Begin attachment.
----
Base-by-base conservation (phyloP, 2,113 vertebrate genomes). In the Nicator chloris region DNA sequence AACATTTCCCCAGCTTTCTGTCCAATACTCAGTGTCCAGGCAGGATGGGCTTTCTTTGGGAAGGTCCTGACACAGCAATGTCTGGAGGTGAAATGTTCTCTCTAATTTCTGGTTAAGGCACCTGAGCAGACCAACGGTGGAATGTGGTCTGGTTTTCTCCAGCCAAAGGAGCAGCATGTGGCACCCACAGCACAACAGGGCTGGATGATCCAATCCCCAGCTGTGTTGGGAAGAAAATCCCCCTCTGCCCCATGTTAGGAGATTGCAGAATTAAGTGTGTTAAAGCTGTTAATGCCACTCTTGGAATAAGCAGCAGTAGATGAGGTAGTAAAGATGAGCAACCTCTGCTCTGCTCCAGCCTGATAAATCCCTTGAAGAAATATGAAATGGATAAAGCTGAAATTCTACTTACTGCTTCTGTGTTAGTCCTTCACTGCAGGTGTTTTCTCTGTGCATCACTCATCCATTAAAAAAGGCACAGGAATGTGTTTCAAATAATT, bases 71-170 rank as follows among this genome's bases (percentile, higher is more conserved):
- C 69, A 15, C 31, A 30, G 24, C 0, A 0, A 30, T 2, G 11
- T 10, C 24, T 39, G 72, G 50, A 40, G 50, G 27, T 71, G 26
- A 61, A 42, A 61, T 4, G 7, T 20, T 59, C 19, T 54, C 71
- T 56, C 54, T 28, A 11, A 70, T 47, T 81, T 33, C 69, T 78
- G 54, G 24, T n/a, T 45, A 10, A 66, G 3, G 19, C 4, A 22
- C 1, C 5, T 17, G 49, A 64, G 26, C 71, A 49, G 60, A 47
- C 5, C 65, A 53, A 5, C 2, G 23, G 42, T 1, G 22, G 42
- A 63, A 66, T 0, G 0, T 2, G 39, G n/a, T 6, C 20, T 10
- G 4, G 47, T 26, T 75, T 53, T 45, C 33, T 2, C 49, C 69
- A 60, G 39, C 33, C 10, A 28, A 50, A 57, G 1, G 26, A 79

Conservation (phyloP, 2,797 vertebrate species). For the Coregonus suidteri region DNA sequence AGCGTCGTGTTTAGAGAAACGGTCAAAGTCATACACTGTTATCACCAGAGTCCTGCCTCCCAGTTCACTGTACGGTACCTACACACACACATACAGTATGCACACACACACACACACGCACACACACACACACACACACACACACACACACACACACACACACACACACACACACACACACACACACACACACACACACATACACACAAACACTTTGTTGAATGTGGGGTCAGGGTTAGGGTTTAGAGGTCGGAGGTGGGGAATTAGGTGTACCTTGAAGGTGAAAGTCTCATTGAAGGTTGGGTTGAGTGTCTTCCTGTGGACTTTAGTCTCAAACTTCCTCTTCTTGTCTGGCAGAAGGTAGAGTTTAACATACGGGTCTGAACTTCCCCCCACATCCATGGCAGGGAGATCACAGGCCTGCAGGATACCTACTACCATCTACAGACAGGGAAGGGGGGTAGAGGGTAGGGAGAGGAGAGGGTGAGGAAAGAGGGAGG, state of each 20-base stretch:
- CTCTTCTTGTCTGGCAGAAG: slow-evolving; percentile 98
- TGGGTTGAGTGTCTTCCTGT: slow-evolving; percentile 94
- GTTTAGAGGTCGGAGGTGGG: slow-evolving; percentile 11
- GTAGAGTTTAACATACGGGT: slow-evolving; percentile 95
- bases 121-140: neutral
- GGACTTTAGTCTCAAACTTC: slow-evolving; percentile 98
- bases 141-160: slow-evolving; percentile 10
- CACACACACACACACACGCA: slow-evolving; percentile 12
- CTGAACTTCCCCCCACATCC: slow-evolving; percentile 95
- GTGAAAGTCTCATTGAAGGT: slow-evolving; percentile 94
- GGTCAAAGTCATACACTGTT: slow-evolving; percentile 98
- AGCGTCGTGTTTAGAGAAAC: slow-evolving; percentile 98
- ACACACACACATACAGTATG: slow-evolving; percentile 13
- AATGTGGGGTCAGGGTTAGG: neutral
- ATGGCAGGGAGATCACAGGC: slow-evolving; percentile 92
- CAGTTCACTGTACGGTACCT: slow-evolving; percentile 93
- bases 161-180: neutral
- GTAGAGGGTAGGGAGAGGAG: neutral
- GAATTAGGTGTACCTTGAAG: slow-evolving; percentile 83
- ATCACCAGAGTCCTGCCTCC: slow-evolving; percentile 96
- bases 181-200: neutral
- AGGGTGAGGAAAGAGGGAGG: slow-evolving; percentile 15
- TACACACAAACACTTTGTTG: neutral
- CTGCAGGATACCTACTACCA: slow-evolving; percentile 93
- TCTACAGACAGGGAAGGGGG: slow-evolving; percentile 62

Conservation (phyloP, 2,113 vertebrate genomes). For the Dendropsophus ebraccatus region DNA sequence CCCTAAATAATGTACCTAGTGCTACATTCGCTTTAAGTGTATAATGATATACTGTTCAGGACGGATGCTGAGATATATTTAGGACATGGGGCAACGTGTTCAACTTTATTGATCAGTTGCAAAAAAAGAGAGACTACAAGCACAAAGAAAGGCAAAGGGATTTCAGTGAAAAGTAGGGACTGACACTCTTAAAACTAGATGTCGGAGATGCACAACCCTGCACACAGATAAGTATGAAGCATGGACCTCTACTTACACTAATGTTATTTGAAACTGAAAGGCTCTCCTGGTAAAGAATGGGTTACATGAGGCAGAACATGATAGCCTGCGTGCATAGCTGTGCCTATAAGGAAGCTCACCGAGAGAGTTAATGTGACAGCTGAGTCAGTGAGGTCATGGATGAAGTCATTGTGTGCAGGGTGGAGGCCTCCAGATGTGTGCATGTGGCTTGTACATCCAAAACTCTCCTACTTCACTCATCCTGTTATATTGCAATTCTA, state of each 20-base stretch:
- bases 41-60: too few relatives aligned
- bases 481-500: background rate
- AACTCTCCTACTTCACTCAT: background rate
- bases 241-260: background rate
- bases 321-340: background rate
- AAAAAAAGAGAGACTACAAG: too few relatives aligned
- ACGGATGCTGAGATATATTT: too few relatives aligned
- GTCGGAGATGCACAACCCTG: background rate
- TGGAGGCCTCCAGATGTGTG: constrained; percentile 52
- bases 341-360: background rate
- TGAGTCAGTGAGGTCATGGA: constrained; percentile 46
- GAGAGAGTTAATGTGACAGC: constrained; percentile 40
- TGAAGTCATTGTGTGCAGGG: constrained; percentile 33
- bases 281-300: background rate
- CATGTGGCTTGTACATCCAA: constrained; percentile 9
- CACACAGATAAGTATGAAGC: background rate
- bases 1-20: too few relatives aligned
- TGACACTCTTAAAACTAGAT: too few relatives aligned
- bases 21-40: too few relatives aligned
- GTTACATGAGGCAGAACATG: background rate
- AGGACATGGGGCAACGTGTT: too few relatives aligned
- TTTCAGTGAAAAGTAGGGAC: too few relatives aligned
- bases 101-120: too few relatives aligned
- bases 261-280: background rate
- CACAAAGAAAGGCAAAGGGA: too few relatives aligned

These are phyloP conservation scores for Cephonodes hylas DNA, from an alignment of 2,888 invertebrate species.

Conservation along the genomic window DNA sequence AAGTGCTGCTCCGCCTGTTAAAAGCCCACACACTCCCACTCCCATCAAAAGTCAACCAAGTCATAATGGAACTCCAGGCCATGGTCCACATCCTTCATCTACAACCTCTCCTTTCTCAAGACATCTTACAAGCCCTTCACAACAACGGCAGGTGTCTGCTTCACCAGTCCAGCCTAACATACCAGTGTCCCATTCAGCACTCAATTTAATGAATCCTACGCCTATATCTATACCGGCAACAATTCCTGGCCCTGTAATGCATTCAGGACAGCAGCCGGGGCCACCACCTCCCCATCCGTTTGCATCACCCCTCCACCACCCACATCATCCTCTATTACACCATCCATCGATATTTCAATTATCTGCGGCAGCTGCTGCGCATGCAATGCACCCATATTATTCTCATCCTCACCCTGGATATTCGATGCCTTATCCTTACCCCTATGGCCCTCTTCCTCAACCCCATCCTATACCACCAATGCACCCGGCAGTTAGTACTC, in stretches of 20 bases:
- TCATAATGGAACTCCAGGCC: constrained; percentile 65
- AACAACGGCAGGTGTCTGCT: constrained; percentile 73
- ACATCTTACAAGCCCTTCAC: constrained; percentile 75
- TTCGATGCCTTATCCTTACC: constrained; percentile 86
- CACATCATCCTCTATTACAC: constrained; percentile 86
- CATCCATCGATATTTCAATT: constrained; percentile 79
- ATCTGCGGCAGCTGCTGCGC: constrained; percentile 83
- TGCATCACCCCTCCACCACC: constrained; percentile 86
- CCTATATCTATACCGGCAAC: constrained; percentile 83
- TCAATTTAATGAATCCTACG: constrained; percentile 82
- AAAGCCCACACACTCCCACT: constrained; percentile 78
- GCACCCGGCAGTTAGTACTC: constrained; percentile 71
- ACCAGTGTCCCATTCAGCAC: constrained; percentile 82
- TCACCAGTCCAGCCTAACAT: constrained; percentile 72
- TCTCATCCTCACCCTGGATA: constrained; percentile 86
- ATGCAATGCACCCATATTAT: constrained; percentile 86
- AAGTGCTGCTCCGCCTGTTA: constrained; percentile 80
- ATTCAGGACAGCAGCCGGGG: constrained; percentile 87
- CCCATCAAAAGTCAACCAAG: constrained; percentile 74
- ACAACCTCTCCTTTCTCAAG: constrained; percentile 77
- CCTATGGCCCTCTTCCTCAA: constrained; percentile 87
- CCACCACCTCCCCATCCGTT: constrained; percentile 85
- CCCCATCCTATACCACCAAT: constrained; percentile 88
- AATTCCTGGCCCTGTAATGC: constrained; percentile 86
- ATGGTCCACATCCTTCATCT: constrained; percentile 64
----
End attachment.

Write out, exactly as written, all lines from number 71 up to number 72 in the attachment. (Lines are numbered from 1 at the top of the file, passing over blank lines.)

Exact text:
- CATCCATCGATATTTCAATT: constrained; percentile 79
- ATCTGCGGCAGCTGCTGCGC: constrained; percentile 83